UN committee calls on state to prevent reprisals against women activists
The 6th periodic review of the Maldives at the 80th Session of #CEDAW concluded today. The multisectoral high-level delegation from Maldives and CEDAW Experts constructively discussed the progress made in enhancing women’s empowerment and gender equality in the #Maldives. pic.twitter.com/3HxLVhFEgh— Maldives Mission GVA (@MDVinGeneva) October 21, 2021
In October 2021, Maldives was reviewed by the UN around its implementation of the Convention on the Elimination of All Forms of Discrimination against Women (CEDAW) which it ratified in 1993.
In the Concluding Observations, the Committee on the Elimination of Discrimination against Women welcomed the statement of the delegation during the dialogue, indicating that the State party is fully committed to preventing and investigating reprisals against civil society organisations and individuals advocating for human rights, including online.
It however noted with concern reports about threats and intimidation against women human rights defenders and about the shrinking civic space. It also noted with concern that, despite the steps announced to prevent and investigate online abuse, no perpetrators have yet been held accountable. It is further concerned that the bill on associations, submitted to the People’s Majlis in 2019 has still not been adopted.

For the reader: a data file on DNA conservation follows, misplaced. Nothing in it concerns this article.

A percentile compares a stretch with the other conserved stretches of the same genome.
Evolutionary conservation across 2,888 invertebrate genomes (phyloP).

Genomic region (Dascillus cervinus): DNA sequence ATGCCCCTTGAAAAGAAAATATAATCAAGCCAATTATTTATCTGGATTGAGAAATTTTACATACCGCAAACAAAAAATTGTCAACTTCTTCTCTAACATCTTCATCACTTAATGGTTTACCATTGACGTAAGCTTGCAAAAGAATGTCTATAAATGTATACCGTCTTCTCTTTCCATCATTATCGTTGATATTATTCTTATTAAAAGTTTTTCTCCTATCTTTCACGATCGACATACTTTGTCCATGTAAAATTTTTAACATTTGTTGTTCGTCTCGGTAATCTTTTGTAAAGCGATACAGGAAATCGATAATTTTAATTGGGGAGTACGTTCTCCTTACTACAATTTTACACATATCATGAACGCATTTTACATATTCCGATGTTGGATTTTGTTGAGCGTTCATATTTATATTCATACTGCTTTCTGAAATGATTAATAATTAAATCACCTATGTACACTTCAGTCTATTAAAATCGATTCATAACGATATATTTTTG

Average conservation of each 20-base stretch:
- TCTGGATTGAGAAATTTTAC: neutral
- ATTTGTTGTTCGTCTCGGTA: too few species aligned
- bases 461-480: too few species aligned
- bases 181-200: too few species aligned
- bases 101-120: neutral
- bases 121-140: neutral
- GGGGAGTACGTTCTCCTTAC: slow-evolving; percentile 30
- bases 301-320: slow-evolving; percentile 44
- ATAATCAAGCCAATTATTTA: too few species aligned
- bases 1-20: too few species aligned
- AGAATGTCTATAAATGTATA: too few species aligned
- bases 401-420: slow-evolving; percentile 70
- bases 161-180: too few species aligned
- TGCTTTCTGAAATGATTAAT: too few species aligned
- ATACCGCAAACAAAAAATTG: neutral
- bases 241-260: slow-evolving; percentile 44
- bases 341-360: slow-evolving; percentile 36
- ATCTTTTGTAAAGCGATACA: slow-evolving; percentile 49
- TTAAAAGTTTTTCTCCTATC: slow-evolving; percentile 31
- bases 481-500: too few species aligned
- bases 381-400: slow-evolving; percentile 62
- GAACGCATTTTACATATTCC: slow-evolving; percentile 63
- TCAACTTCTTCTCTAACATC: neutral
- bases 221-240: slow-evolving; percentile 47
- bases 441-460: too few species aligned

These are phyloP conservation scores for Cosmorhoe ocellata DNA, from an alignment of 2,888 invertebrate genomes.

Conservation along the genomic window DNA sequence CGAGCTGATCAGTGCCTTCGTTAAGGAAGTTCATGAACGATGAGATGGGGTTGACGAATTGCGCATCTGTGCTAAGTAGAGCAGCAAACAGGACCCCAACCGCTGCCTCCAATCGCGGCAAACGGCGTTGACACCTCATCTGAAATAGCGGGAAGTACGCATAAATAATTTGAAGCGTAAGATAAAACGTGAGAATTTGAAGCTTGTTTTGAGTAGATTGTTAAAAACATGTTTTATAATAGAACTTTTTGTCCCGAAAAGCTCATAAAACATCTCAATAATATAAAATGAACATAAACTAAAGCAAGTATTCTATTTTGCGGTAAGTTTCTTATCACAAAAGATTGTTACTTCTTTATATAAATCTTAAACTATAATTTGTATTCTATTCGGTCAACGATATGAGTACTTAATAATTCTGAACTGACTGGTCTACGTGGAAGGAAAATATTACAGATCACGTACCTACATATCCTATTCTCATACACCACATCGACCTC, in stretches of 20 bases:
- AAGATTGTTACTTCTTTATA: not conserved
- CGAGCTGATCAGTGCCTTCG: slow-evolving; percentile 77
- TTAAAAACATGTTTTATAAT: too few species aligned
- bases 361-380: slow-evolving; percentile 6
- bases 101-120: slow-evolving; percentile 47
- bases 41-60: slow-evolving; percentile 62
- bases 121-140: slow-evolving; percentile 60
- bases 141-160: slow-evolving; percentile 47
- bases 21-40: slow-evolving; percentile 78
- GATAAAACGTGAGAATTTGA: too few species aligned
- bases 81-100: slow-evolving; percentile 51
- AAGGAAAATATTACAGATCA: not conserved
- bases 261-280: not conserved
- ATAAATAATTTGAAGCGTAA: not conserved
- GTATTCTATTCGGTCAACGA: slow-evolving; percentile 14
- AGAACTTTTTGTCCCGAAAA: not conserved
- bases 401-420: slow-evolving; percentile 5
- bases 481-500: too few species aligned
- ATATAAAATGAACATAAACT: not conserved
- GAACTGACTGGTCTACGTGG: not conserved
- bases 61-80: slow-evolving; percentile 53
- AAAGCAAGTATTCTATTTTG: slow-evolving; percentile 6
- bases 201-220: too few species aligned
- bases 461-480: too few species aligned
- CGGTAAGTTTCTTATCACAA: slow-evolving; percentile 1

The Committee recommended that the state “prevent reprisals against women human rights defenders, ensure their protection from violence and intimidation, and investigate, prosecute and adequately punish all threats and harassment against them”. It also called for the “guarantee that women human rights defenders and activists can freely carry out their advocacy for women’s human rights and exercise their rights to freedom of expression, peaceful assembly and association, without harassment, surveillance or other undue restrictions” and to “expedite the adoption of the bill on associations.”
Court convicts two in killing of activist but questions remain over masterminds
Five years after the murder of human rights activist and blogger Yameen Rasheed, the court reached a verdict yesterday, convicting 2 of the 6 suspected for his murder.#WeAreYaamyn pic.twitter.com/UuTJ4FVyzl— Transparency MV (@TransparencyMV) January 20, 2022
On 20th January 2022, a criminal court convicted two people in connection with the murder of Maldives blogger and human rights defender Yameen Rasheed in 2017. The court found Ismail Haisham Rasheed and Ahmed Zihan Ismail guilty and sentenced them to life imprisonment. Four others were acquitted for lack of evidence.
As previously documented, blogger and social media activist Yameen Rasheed was found stabbed to death on 23rd April 2017 outside his apartment building. He had received multiple death threats before his murder, which he had reported to the police. Rasheed had been a vocal critic of rising religious extremism, human rights abuses, injustice and government corruption.